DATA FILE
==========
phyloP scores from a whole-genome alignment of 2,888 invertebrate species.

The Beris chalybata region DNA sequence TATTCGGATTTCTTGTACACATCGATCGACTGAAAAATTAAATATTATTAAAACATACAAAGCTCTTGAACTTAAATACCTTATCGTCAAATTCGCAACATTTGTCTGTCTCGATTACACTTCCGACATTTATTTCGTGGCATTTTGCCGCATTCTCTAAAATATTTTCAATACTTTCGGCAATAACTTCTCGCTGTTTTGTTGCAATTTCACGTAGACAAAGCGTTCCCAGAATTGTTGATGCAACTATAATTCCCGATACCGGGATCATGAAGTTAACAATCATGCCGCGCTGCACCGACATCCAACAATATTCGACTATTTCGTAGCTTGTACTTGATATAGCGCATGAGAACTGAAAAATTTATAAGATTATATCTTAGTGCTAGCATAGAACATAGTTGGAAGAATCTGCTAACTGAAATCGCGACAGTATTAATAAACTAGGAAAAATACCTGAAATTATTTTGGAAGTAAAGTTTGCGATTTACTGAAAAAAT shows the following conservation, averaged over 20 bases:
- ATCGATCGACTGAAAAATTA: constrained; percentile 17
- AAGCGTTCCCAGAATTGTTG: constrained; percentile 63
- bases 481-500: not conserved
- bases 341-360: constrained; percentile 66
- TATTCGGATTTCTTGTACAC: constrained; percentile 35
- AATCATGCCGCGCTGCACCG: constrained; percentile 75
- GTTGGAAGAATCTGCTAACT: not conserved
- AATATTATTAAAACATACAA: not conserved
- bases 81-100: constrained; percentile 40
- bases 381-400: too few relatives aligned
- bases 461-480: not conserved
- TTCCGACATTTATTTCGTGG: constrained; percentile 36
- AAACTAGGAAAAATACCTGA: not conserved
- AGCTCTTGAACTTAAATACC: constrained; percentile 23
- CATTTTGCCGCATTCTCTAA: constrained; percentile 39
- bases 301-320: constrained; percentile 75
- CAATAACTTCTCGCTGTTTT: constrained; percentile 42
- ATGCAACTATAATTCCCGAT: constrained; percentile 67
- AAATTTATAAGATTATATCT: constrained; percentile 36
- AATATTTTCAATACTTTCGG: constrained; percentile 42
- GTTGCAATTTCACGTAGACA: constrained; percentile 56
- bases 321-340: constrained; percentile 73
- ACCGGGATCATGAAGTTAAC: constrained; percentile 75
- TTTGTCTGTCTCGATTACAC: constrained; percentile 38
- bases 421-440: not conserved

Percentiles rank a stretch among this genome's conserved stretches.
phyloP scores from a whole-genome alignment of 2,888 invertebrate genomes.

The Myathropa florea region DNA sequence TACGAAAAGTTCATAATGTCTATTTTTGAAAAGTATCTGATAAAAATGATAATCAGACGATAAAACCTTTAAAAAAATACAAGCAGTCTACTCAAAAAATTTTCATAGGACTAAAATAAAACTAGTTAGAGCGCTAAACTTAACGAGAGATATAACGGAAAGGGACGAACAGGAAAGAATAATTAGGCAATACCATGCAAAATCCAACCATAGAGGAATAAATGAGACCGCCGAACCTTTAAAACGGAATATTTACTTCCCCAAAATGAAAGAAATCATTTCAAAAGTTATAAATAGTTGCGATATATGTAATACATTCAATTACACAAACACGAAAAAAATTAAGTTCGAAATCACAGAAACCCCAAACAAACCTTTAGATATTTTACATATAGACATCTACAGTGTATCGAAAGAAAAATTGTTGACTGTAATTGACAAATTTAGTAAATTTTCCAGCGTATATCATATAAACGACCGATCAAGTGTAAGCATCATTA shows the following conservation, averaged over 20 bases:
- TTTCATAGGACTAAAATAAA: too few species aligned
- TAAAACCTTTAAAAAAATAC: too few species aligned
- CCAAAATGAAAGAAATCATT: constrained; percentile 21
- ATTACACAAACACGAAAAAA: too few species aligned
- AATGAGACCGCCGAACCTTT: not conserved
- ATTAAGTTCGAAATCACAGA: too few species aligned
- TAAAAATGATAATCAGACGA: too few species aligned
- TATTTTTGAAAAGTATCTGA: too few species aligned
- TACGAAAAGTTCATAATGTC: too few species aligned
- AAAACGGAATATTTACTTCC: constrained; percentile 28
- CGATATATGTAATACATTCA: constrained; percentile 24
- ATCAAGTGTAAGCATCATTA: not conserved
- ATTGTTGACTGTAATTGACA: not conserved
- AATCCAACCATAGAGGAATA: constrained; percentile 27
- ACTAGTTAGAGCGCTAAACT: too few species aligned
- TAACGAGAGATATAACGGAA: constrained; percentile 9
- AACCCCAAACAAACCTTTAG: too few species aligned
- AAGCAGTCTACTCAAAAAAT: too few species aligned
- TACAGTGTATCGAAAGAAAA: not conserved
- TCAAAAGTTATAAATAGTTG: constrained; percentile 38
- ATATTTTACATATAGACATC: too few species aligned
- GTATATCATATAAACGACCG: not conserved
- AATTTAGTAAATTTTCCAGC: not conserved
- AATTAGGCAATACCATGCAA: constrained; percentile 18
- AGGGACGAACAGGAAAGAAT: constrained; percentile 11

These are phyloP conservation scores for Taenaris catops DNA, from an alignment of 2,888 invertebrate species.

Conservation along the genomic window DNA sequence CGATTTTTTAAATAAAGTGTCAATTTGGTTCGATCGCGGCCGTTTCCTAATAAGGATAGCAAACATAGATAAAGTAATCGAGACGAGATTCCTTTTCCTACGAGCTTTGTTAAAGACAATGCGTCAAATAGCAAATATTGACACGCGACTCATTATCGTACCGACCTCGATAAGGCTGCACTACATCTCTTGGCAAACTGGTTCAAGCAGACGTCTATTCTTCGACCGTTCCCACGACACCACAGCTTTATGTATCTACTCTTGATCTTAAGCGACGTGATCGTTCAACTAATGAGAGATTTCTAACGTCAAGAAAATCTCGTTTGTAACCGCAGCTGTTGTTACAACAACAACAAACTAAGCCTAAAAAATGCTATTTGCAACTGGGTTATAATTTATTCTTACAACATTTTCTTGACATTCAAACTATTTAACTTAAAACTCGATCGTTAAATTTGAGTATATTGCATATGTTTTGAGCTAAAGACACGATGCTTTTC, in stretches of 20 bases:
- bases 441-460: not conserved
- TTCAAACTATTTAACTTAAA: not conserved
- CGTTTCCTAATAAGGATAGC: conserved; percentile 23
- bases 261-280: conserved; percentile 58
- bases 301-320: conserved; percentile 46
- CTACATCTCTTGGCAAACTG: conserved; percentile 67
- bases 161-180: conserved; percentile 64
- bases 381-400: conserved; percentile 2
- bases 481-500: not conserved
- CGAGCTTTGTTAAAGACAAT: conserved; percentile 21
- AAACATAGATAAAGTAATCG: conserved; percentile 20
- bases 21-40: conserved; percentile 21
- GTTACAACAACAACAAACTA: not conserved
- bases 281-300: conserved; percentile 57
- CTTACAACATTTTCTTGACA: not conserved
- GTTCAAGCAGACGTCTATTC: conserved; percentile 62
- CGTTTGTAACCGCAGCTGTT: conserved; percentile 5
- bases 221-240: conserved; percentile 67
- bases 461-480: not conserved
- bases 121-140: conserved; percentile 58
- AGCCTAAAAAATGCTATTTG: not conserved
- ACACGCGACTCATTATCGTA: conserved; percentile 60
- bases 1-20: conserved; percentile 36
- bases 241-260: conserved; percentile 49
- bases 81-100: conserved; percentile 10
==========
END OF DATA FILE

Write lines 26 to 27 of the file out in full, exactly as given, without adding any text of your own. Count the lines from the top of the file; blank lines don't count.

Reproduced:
- TTTGTCTGTCTCGATTACAC: constrained; percentile 38
- bases 421-440: not conserved